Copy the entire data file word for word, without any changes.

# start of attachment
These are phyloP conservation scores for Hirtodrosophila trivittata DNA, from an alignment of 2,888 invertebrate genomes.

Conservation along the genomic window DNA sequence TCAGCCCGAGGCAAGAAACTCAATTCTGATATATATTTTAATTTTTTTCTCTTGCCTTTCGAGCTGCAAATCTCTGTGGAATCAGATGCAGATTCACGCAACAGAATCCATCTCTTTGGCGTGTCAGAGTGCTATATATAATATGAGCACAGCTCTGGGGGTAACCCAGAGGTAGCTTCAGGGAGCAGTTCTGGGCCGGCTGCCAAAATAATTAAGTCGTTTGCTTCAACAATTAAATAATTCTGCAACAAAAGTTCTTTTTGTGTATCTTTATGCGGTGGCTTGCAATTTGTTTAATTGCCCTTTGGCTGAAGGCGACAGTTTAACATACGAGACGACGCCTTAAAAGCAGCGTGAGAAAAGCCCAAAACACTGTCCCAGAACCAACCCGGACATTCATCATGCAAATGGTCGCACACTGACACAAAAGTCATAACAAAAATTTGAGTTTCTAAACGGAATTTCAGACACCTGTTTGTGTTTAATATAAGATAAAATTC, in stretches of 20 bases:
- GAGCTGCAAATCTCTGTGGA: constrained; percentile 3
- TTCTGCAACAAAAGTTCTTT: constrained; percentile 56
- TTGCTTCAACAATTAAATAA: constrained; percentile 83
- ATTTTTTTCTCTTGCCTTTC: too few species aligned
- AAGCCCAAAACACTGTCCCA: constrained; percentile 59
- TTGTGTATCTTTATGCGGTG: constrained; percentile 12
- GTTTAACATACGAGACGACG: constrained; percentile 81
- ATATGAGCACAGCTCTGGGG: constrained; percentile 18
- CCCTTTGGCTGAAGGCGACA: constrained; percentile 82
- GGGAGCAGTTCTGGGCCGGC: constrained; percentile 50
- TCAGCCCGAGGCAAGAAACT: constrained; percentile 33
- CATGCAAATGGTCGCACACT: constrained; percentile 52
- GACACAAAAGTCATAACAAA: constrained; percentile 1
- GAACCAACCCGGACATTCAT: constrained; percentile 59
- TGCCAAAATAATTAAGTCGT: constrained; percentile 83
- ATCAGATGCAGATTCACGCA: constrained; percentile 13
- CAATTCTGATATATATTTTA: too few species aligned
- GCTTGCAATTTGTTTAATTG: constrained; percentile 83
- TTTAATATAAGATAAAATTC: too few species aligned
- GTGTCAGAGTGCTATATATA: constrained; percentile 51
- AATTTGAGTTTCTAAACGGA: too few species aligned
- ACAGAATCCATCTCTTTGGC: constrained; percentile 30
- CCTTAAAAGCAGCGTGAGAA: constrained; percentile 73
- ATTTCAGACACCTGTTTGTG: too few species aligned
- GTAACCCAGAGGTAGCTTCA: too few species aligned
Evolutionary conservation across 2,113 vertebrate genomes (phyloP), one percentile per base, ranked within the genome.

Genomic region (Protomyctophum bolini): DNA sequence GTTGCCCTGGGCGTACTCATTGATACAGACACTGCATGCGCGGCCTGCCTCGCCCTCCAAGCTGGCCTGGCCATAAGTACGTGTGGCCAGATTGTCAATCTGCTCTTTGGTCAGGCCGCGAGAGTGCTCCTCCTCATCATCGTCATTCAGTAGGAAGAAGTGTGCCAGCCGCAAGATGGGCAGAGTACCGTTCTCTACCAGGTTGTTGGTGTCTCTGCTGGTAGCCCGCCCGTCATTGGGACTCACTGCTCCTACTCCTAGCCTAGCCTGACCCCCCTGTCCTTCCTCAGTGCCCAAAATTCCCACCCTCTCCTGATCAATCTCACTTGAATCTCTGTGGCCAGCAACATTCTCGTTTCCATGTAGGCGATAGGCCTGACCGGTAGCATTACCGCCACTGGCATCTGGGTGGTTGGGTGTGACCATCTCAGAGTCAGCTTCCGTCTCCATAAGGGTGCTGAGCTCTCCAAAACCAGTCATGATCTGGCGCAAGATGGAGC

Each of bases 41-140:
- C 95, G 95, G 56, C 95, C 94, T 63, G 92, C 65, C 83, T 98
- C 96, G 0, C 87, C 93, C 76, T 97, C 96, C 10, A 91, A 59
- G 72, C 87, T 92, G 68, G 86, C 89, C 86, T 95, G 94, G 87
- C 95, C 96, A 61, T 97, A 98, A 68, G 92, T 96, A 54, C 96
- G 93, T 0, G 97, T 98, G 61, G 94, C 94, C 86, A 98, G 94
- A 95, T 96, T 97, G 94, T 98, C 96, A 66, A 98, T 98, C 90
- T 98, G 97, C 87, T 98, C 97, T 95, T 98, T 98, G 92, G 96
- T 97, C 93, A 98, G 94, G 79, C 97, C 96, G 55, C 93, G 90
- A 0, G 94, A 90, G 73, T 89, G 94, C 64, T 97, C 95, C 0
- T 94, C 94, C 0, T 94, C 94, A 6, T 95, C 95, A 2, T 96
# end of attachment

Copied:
These are phyloP conservation scores for Hirtodrosophila trivittata DNA, from an alignment of 2,888 invertebrate genomes.

Conservation along the genomic window DNA sequence TCAGCCCGAGGCAAGAAACTCAATTCTGATATATATTTTAATTTTTTTCTCTTGCCTTTCGAGCTGCAAATCTCTGTGGAATCAGATGCAGATTCACGCAACAGAATCCATCTCTTTGGCGTGTCAGAGTGCTATATATAATATGAGCACAGCTCTGGGGGTAACCCAGAGGTAGCTTCAGGGAGCAGTTCTGGGCCGGCTGCCAAAATAATTAAGTCGTTTGCTTCAACAATTAAATAATTCTGCAACAAAAGTTCTTTTTGTGTATCTTTATGCGGTGGCTTGCAATTTGTTTAATTGCCCTTTGGCTGAAGGCGACAGTTTAACATACGAGACGACGCCTTAAAAGCAGCGTGAGAAAAGCCCAAAACACTGTCCCAGAACCAACCCGGACATTCATCATGCAAATGGTCGCACACTGACACAAAAGTCATAACAAAAATTTGAGTTTCTAAACGGAATTTCAGACACCTGTTTGTGTTTAATATAAGATAAAATTC, in stretches of 20 bases:
- GAGCTGCAAATCTCTGTGGA: constrained; percentile 3
- TTCTGCAACAAAAGTTCTTT: constrained; percentile 56
- TTGCTTCAACAATTAAATAA: constrained; percentile 83
- ATTTTTTTCTCTTGCCTTTC: too few species aligned
- AAGCCCAAAACACTGTCCCA: constrained; percentile 59
- TTGTGTATCTTTATGCGGTG: constrained; percentile 12
- GTTTAACATACGAGACGACG: constrained; percentile 81
- ATATGAGCACAGCTCTGGGG: constrained; percentile 18
- CCCTTTGGCTGAAGGCGACA: constrained; percentile 82
- GGGAGCAGTTCTGGGCCGGC: constrained; percentile 50
- TCAGCCCGAGGCAAGAAACT: constrained; percentile 33
- CATGCAAATGGTCGCACACT: constrained; percentile 52
- GACACAAAAGTCATAACAAA: constrained; percentile 1
- GAACCAACCCGGACATTCAT: constrained; percentile 59
- TGCCAAAATAATTAAGTCGT: constrained; percentile 83
- ATCAGATGCAGATTCACGCA: constrained; percentile 13
- CAATTCTGATATATATTTTA: too few species aligned
- GCTTGCAATTTGTTTAATTG: constrained; percentile 83
- TTTAATATAAGATAAAATTC: too few species aligned
- GTGTCAGAGTGCTATATATA: constrained; percentile 51
- AATTTGAGTTTCTAAACGGA: too few species aligned
- ACAGAATCCATCTCTTTGGC: constrained; percentile 30
- CCTTAAAAGCAGCGTGAGAA: constrained; percentile 73
- ATTTCAGACACCTGTTTGTG: too few species aligned
- GTAACCCAGAGGTAGCTTCA: too few species aligned
Evolutionary conservation across 2,113 vertebrate genomes (phyloP), one percentile per base, ranked within the genome.

Genomic region (Protomyctophum bolini): DNA sequence GTTGCCCTGGGCGTACTCATTGATACAGACACTGCATGCGCGGCCTGCCTCGCCCTCCAAGCTGGCCTGGCCATAAGTACGTGTGGCCAGATTGTCAATCTGCTCTTTGGTCAGGCCGCGAGAGTGCTCCTCCTCATCATCGTCATTCAGTAGGAAGAAGTGTGCCAGCCGCAAGATGGGCAGAGTACCGTTCTCTACCAGGTTGTTGGTGTCTCTGCTGGTAGCCCGCCCGTCATTGGGACTCACTGCTCCTACTCCTAGCCTAGCCTGACCCCCCTGTCCTTCCTCAGTGCCCAAAATTCCCACCCTCTCCTGATCAATCTCACTTGAATCTCTGTGGCCAGCAACATTCTCGTTTCCATGTAGGCGATAGGCCTGACCGGTAGCATTACCGCCACTGGCATCTGGGTGGTTGGGTGTGACCATCTCAGAGTCAGCTTCCGTCTCCATAAGGGTGCTGAGCTCTCCAAAACCAGTCATGATCTGGCGCAAGATGGAGC

Each of bases 41-140:
- C 95, G 95, G 56, C 95, C 94, T 63, G 92, C 65, C 83, T 98
- C 96, G 0, C 87, C 93, C 76, T 97, C 96, C 10, A 91, A 59
- G 72, C 87, T 92, G 68, G 86, C 89, C 86, T 95, G 94, G 87
- C 95, C 96, A 61, T 97, A 98, A 68, G 92, T 96, A 54, C 96
- G 93, T 0, G 97, T 98, G 61, G 94, C 94, C 86, A 98, G 94
- A 95, T 96, T 97, G 94, T 98, C 96, A 66, A 98, T 98, C 90
- T 98, G 97, C 87, T 98, C 97, T 95, T 98, T 98, G 92, G 96
- T 97, C 93, A 98, G 94, G 79, C 97, C 96, G 55, C 93, G 90
- A 0, G 94, A 90, G 73, T 89, G 94, C 64, T 97, C 95, C 0
- T 94, C 94, C 0, T 94, C 94, A 6, T 95, C 95, A 2, T 96